Every month, 39-year-old Badr Baabou visits the whitewashed Sufi shrine of Aisha Al-Manoubya on the western side of Tunisia’s capital.
With henna-smeared hands, Baabou circles the shrine to pay his respect to the 13th century Sufi saint whom many consider a pioneering feminist in Islam.
He lights a candle in her name, burns two incense sticks and recites a silent prayer.
“I thank Aisha for this sanctuary of hope,” said Baabou, the chairman of the Tunisian Association for Justice and Equality. “Aisha was a great spiritual leader and a woman of determination who defied social standards of her time to work for the poor and marginalized.”
Last year, the Irish human rights group Front Line Defenders named Baabou its global laureate for his work. Baabou was selected from among top LGBTQ rights defenders worldwide who face backlash and violence daily as a result of their human rights work.
Baabou said his spiritual calling has helped him remain an “eternal optimist” in Tunisia, where consensual same-sex relations are punished by at least three years of imprisonment under Article 230 of the country’s penal code.
In 2018, over 120 people were arrested for homosexuality in Tunisia, according to Association Shams, a Tunisian association for LGBTQ rights. Baabou’s rights group recorded 22 cases of people attacked by the police.
“Even I have been spied on and arrested multiple times,” said Baabou. “But now I want to be jailed because I have a lot to explain to the judge on behalf of all those who are afraid to defend themselves.”
Baabou, who has worked on promoting LGBT rights for 17 years, believes that things will be different in the future.
During an awards ceremony last fall, he said that “change will come slowly, but it will come.”
Born in the conservative southeastern city of Gabes along the coast of the Mediterranean Sea, Baabou came out as gay at age 20. But the decision to be a human rights defender grew out of his advocacy against chemical pollution in Tunisia.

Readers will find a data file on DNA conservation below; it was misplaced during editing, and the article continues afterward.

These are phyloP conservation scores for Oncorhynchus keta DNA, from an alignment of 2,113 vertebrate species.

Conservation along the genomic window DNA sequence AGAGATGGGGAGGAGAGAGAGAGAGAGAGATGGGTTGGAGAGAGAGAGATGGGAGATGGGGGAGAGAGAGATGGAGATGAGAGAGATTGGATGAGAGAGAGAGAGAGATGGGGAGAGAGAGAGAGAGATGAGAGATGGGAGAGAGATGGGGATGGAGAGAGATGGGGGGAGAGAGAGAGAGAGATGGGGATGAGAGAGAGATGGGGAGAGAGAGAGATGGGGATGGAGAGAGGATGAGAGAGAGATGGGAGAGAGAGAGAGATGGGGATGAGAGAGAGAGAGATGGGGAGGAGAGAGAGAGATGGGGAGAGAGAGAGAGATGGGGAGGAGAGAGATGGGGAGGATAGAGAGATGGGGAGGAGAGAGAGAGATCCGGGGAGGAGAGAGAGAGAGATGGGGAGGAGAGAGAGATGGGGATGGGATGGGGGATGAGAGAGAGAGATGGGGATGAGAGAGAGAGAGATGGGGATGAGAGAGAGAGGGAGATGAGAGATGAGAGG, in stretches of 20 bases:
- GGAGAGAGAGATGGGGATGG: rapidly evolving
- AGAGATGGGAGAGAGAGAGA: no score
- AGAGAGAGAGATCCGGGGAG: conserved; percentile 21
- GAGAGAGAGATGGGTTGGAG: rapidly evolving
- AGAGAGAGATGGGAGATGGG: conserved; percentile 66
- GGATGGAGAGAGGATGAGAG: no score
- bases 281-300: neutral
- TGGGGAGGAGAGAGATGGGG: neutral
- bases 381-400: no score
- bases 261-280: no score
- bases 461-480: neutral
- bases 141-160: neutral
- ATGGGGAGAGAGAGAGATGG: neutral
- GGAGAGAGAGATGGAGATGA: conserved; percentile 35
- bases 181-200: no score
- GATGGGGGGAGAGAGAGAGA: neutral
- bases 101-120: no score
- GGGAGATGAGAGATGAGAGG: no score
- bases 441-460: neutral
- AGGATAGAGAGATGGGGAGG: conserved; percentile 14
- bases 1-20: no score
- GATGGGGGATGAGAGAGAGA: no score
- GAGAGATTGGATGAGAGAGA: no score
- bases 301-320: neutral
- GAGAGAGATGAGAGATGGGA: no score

As a young adult, Baabou campaigned extensively against coastal refineries releasing black streams of mildly radioactive phosphate into the sea, which was once a rich spawning ground for marine life. This was rendering stretches of the coastline unusable and affecting local populations who claimed they were consuming toxic food and water.
His involvement with grassroots-level work not only sharpened the young activist’s focus, but also steeled him to come out in a conservative society where homosexuality was considered a sin.
Baabou, who grew up in a liberal family with some grounding in Sufism and mystical worldviews, had the wholehearted support of his father when he came out.
“My father was open-minded, but his validation was not enough. I was up against an autocratic regime that had stifled all freedom of expression,” explained Baabou.
In Tunisia before the Arab Spring of 2011, gender nonconformists were not allowed in coffee shops, bars, restaurants and public baths, while police arrests, raids and crackdowns against them were carried out with impunity and alleged government sanction.